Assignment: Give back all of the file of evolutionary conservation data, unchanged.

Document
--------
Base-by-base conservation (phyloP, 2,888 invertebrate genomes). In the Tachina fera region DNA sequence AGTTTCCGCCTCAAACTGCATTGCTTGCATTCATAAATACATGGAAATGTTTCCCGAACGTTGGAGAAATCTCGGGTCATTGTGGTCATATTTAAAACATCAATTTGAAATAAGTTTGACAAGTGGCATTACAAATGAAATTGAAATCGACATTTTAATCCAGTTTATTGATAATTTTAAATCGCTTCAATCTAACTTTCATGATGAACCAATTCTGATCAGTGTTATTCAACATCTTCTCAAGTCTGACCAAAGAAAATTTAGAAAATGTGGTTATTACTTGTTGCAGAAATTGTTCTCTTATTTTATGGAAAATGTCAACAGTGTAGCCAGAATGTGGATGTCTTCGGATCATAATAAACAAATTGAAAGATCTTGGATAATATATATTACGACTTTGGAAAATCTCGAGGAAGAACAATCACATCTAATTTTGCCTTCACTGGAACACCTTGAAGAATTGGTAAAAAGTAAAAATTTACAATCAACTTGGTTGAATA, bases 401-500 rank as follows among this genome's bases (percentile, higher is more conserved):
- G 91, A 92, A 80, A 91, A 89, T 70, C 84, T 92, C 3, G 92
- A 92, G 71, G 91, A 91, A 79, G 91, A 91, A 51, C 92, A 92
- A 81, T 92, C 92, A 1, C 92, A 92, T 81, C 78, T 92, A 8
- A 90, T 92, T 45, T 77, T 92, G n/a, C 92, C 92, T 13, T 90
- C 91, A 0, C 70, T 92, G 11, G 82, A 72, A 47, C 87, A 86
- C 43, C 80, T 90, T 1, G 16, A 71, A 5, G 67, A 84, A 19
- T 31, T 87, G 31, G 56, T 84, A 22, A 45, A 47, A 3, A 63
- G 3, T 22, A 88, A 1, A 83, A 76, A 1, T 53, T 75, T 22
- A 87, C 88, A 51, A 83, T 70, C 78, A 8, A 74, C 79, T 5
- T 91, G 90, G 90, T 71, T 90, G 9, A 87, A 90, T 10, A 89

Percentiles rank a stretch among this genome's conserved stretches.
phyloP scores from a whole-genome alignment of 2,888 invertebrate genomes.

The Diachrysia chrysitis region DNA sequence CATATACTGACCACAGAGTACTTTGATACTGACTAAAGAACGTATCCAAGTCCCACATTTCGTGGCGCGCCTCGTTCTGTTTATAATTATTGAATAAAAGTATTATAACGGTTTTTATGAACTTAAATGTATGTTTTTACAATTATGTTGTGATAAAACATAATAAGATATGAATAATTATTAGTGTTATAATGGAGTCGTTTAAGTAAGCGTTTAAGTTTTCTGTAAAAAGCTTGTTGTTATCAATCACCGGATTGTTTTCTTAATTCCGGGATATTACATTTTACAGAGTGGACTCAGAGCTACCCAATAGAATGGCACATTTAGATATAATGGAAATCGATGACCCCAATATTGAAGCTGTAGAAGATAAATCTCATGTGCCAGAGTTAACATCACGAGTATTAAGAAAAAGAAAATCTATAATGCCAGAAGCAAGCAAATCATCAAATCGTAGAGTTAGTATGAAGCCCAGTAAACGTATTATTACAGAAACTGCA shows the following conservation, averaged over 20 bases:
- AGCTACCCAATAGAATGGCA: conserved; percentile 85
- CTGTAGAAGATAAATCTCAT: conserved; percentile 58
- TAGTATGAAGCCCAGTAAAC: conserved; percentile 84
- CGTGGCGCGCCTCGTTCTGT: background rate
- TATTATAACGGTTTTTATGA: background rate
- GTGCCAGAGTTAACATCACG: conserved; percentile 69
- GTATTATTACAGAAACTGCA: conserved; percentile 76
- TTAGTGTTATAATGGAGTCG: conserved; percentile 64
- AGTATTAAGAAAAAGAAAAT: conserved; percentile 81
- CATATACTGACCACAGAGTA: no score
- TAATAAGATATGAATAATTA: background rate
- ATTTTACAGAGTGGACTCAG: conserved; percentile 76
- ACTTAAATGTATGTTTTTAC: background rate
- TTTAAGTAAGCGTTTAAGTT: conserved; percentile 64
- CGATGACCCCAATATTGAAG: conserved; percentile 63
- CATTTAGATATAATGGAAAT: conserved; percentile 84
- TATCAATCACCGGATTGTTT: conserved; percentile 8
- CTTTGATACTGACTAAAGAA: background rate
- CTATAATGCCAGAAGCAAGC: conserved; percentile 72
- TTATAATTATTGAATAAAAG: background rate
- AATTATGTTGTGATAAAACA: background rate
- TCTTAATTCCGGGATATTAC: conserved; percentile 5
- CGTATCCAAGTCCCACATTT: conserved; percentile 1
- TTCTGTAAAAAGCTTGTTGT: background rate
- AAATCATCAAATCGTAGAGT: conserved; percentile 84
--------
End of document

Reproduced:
Base-by-base conservation (phyloP, 2,888 invertebrate genomes). In the Tachina fera region DNA sequence AGTTTCCGCCTCAAACTGCATTGCTTGCATTCATAAATACATGGAAATGTTTCCCGAACGTTGGAGAAATCTCGGGTCATTGTGGTCATATTTAAAACATCAATTTGAAATAAGTTTGACAAGTGGCATTACAAATGAAATTGAAATCGACATTTTAATCCAGTTTATTGATAATTTTAAATCGCTTCAATCTAACTTTCATGATGAACCAATTCTGATCAGTGTTATTCAACATCTTCTCAAGTCTGACCAAAGAAAATTTAGAAAATGTGGTTATTACTTGTTGCAGAAATTGTTCTCTTATTTTATGGAAAATGTCAACAGTGTAGCCAGAATGTGGATGTCTTCGGATCATAATAAACAAATTGAAAGATCTTGGATAATATATATTACGACTTTGGAAAATCTCGAGGAAGAACAATCACATCTAATTTTGCCTTCACTGGAACACCTTGAAGAATTGGTAAAAAGTAAAAATTTACAATCAACTTGGTTGAATA, bases 401-500 rank as follows among this genome's bases (percentile, higher is more conserved):
- G 91, A 92, A 80, A 91, A 89, T 70, C 84, T 92, C 3, G 92
- A 92, G 71, G 91, A 91, A 79, G 91, A 91, A 51, C 92, A 92
- A 81, T 92, C 92, A 1, C 92, A 92, T 81, C 78, T 92, A 8
- A 90, T 92, T 45, T 77, T 92, G n/a, C 92, C 92, T 13, T 90
- C 91, A 0, C 70, T 92, G 11, G 82, A 72, A 47, C 87, A 86
- C 43, C 80, T 90, T 1, G 16, A 71, A 5, G 67, A 84, A 19
- T 31, T 87, G 31, G 56, T 84, A 22, A 45, A 47, A 3, A 63
- G 3, T 22, A 88, A 1, A 83, A 76, A 1, T 53, T 75, T 22
- A 87, C 88, A 51, A 83, T 70, C 78, A 8, A 74, C 79, T 5
- T 91, G 90, G 90, T 71, T 90, G 9, A 87, A 90, T 10, A 89

Percentiles rank a stretch among this genome's conserved stretches.
phyloP scores from a whole-genome alignment of 2,888 invertebrate genomes.

The Diachrysia chrysitis region DNA sequence CATATACTGACCACAGAGTACTTTGATACTGACTAAAGAACGTATCCAAGTCCCACATTTCGTGGCGCGCCTCGTTCTGTTTATAATTATTGAATAAAAGTATTATAACGGTTTTTATGAACTTAAATGTATGTTTTTACAATTATGTTGTGATAAAACATAATAAGATATGAATAATTATTAGTGTTATAATGGAGTCGTTTAAGTAAGCGTTTAAGTTTTCTGTAAAAAGCTTGTTGTTATCAATCACCGGATTGTTTTCTTAATTCCGGGATATTACATTTTACAGAGTGGACTCAGAGCTACCCAATAGAATGGCACATTTAGATATAATGGAAATCGATGACCCCAATATTGAAGCTGTAGAAGATAAATCTCATGTGCCAGAGTTAACATCACGAGTATTAAGAAAAAGAAAATCTATAATGCCAGAAGCAAGCAAATCATCAAATCGTAGAGTTAGTATGAAGCCCAGTAAACGTATTATTACAGAAACTGCA shows the following conservation, averaged over 20 bases:
- AGCTACCCAATAGAATGGCA: conserved; percentile 85
- CTGTAGAAGATAAATCTCAT: conserved; percentile 58
- TAGTATGAAGCCCAGTAAAC: conserved; percentile 84
- CGTGGCGCGCCTCGTTCTGT: background rate
- TATTATAACGGTTTTTATGA: background rate
- GTGCCAGAGTTAACATCACG: conserved; percentile 69
- GTATTATTACAGAAACTGCA: conserved; percentile 76
- TTAGTGTTATAATGGAGTCG: conserved; percentile 64
- AGTATTAAGAAAAAGAAAAT: conserved; percentile 81
- CATATACTGACCACAGAGTA: no score
- TAATAAGATATGAATAATTA: background rate
- ATTTTACAGAGTGGACTCAG: conserved; percentile 76
- ACTTAAATGTATGTTTTTAC: background rate
- TTTAAGTAAGCGTTTAAGTT: conserved; percentile 64
- CGATGACCCCAATATTGAAG: conserved; percentile 63
- CATTTAGATATAATGGAAAT: conserved; percentile 84
- TATCAATCACCGGATTGTTT: conserved; percentile 8
- CTTTGATACTGACTAAAGAA: background rate
- CTATAATGCCAGAAGCAAGC: conserved; percentile 72
- TTATAATTATTGAATAAAAG: background rate
- AATTATGTTGTGATAAAACA: background rate
- TCTTAATTCCGGGATATTAC: conserved; percentile 5
- CGTATCCAAGTCCCACATTT: conserved; percentile 1
- TTCTGTAAAAAGCTTGTTGT: background rate
- AAATCATCAAATCGTAGAGT: conserved; percentile 84